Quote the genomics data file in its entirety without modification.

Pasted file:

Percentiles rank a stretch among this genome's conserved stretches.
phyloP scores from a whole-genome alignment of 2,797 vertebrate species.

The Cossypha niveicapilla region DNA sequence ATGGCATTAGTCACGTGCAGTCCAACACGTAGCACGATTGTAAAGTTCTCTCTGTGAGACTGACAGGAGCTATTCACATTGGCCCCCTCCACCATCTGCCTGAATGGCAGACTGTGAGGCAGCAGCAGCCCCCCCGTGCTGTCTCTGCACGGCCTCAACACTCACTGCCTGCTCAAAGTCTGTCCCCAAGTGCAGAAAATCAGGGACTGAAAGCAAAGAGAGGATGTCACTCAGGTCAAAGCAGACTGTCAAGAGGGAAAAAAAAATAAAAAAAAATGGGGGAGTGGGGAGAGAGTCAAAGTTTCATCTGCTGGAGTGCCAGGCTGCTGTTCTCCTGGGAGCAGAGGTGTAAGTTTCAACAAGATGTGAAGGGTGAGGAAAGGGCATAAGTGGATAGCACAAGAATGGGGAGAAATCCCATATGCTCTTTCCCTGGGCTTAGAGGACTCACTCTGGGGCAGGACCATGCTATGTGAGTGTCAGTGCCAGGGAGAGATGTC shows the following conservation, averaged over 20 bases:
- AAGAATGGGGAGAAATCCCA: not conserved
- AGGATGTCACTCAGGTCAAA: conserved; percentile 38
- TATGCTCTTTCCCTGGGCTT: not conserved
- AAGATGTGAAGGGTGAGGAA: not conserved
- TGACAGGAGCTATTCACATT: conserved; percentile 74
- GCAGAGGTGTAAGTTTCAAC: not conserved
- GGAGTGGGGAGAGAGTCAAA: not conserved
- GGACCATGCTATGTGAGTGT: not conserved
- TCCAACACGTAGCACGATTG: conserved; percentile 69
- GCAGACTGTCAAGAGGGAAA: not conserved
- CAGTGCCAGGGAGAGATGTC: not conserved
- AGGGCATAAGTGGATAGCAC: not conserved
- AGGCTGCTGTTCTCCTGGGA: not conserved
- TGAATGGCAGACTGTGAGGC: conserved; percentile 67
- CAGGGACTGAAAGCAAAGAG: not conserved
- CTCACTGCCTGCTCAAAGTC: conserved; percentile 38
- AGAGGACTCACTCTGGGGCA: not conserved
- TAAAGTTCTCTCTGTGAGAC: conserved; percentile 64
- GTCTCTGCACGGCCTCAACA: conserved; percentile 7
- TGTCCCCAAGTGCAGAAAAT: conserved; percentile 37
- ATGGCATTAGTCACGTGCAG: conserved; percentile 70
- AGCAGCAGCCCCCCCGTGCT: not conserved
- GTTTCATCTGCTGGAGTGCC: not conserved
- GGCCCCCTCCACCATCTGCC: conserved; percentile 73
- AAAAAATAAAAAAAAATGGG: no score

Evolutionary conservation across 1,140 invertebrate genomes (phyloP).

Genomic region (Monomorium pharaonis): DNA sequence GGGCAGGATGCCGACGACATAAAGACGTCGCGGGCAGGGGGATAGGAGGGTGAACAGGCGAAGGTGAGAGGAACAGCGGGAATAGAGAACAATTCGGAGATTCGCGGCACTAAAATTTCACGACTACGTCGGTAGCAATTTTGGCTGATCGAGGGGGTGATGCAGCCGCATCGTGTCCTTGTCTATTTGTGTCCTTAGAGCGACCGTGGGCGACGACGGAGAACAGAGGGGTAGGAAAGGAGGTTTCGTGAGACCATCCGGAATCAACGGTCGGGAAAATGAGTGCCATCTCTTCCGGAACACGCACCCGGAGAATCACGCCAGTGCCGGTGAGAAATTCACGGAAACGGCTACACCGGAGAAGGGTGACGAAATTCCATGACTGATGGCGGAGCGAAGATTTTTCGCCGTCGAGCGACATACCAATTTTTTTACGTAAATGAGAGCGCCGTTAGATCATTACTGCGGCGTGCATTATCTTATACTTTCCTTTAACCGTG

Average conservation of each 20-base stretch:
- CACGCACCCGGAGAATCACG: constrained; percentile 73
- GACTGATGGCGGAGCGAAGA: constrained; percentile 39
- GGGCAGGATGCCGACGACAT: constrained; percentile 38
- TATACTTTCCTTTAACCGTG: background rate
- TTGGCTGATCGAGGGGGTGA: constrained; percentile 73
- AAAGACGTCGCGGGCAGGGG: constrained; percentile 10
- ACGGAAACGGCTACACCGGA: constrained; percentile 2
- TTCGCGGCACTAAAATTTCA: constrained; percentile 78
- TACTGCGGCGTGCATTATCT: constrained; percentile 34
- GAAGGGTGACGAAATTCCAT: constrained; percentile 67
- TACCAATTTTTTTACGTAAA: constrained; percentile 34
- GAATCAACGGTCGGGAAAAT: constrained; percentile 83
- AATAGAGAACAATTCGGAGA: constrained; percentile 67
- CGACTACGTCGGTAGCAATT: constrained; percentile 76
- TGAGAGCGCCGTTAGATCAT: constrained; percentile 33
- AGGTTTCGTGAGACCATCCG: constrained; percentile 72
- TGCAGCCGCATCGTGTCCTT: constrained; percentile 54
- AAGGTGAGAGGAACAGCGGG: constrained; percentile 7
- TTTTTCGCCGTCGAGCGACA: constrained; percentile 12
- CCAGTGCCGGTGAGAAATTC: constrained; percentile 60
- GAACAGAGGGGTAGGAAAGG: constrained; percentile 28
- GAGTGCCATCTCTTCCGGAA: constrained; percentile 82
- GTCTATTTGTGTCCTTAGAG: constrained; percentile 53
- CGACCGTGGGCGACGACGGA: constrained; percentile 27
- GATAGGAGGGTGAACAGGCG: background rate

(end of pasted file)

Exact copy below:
Percentiles rank a stretch among this genome's conserved stretches.
phyloP scores from a whole-genome alignment of 2,797 vertebrate species.

The Cossypha niveicapilla region DNA sequence ATGGCATTAGTCACGTGCAGTCCAACACGTAGCACGATTGTAAAGTTCTCTCTGTGAGACTGACAGGAGCTATTCACATTGGCCCCCTCCACCATCTGCCTGAATGGCAGACTGTGAGGCAGCAGCAGCCCCCCCGTGCTGTCTCTGCACGGCCTCAACACTCACTGCCTGCTCAAAGTCTGTCCCCAAGTGCAGAAAATCAGGGACTGAAAGCAAAGAGAGGATGTCACTCAGGTCAAAGCAGACTGTCAAGAGGGAAAAAAAAATAAAAAAAAATGGGGGAGTGGGGAGAGAGTCAAAGTTTCATCTGCTGGAGTGCCAGGCTGCTGTTCTCCTGGGAGCAGAGGTGTAAGTTTCAACAAGATGTGAAGGGTGAGGAAAGGGCATAAGTGGATAGCACAAGAATGGGGAGAAATCCCATATGCTCTTTCCCTGGGCTTAGAGGACTCACTCTGGGGCAGGACCATGCTATGTGAGTGTCAGTGCCAGGGAGAGATGTC shows the following conservation, averaged over 20 bases:
- AAGAATGGGGAGAAATCCCA: not conserved
- AGGATGTCACTCAGGTCAAA: conserved; percentile 38
- TATGCTCTTTCCCTGGGCTT: not conserved
- AAGATGTGAAGGGTGAGGAA: not conserved
- TGACAGGAGCTATTCACATT: conserved; percentile 74
- GCAGAGGTGTAAGTTTCAAC: not conserved
- GGAGTGGGGAGAGAGTCAAA: not conserved
- GGACCATGCTATGTGAGTGT: not conserved
- TCCAACACGTAGCACGATTG: conserved; percentile 69
- GCAGACTGTCAAGAGGGAAA: not conserved
- CAGTGCCAGGGAGAGATGTC: not conserved
- AGGGCATAAGTGGATAGCAC: not conserved
- AGGCTGCTGTTCTCCTGGGA: not conserved
- TGAATGGCAGACTGTGAGGC: conserved; percentile 67
- CAGGGACTGAAAGCAAAGAG: not conserved
- CTCACTGCCTGCTCAAAGTC: conserved; percentile 38
- AGAGGACTCACTCTGGGGCA: not conserved
- TAAAGTTCTCTCTGTGAGAC: conserved; percentile 64
- GTCTCTGCACGGCCTCAACA: conserved; percentile 7
- TGTCCCCAAGTGCAGAAAAT: conserved; percentile 37
- ATGGCATTAGTCACGTGCAG: conserved; percentile 70
- AGCAGCAGCCCCCCCGTGCT: not conserved
- GTTTCATCTGCTGGAGTGCC: not conserved
- GGCCCCCTCCACCATCTGCC: conserved; percentile 73
- AAAAAATAAAAAAAAATGGG: no score

Evolutionary conservation across 1,140 invertebrate genomes (phyloP).

Genomic region (Monomorium pharaonis): DNA sequence GGGCAGGATGCCGACGACATAAAGACGTCGCGGGCAGGGGGATAGGAGGGTGAACAGGCGAAGGTGAGAGGAACAGCGGGAATAGAGAACAATTCGGAGATTCGCGGCACTAAAATTTCACGACTACGTCGGTAGCAATTTTGGCTGATCGAGGGGGTGATGCAGCCGCATCGTGTCCTTGTCTATTTGTGTCCTTAGAGCGACCGTGGGCGACGACGGAGAACAGAGGGGTAGGAAAGGAGGTTTCGTGAGACCATCCGGAATCAACGGTCGGGAAAATGAGTGCCATCTCTTCCGGAACACGCACCCGGAGAATCACGCCAGTGCCGGTGAGAAATTCACGGAAACGGCTACACCGGAGAAGGGTGACGAAATTCCATGACTGATGGCGGAGCGAAGATTTTTCGCCGTCGAGCGACATACCAATTTTTTTACGTAAATGAGAGCGCCGTTAGATCATTACTGCGGCGTGCATTATCTTATACTTTCCTTTAACCGTG

Average conservation of each 20-base stretch:
- CACGCACCCGGAGAATCACG: constrained; percentile 73
- GACTGATGGCGGAGCGAAGA: constrained; percentile 39
- GGGCAGGATGCCGACGACAT: constrained; percentile 38
- TATACTTTCCTTTAACCGTG: background rate
- TTGGCTGATCGAGGGGGTGA: constrained; percentile 73
- AAAGACGTCGCGGGCAGGGG: constrained; percentile 10
- ACGGAAACGGCTACACCGGA: constrained; percentile 2
- TTCGCGGCACTAAAATTTCA: constrained; percentile 78
- TACTGCGGCGTGCATTATCT: constrained; percentile 34
- GAAGGGTGACGAAATTCCAT: constrained; percentile 67
- TACCAATTTTTTTACGTAAA: constrained; percentile 34
- GAATCAACGGTCGGGAAAAT: constrained; percentile 83
- AATAGAGAACAATTCGGAGA: constrained; percentile 67
- CGACTACGTCGGTAGCAATT: constrained; percentile 76
- TGAGAGCGCCGTTAGATCAT: constrained; percentile 33
- AGGTTTCGTGAGACCATCCG: constrained; percentile 72
- TGCAGCCGCATCGTGTCCTT: constrained; percentile 54
- AAGGTGAGAGGAACAGCGGG: constrained; percentile 7
- TTTTTCGCCGTCGAGCGACA: constrained; percentile 12
- CCAGTGCCGGTGAGAAATTC: constrained; percentile 60
- GAACAGAGGGGTAGGAAAGG: constrained; percentile 28
- GAGTGCCATCTCTTCCGGAA: constrained; percentile 82
- GTCTATTTGTGTCCTTAGAG: constrained; percentile 53
- CGACCGTGGGCGACGACGGA: constrained; percentile 27
- GATAGGAGGGTGAACAGGCG: background rate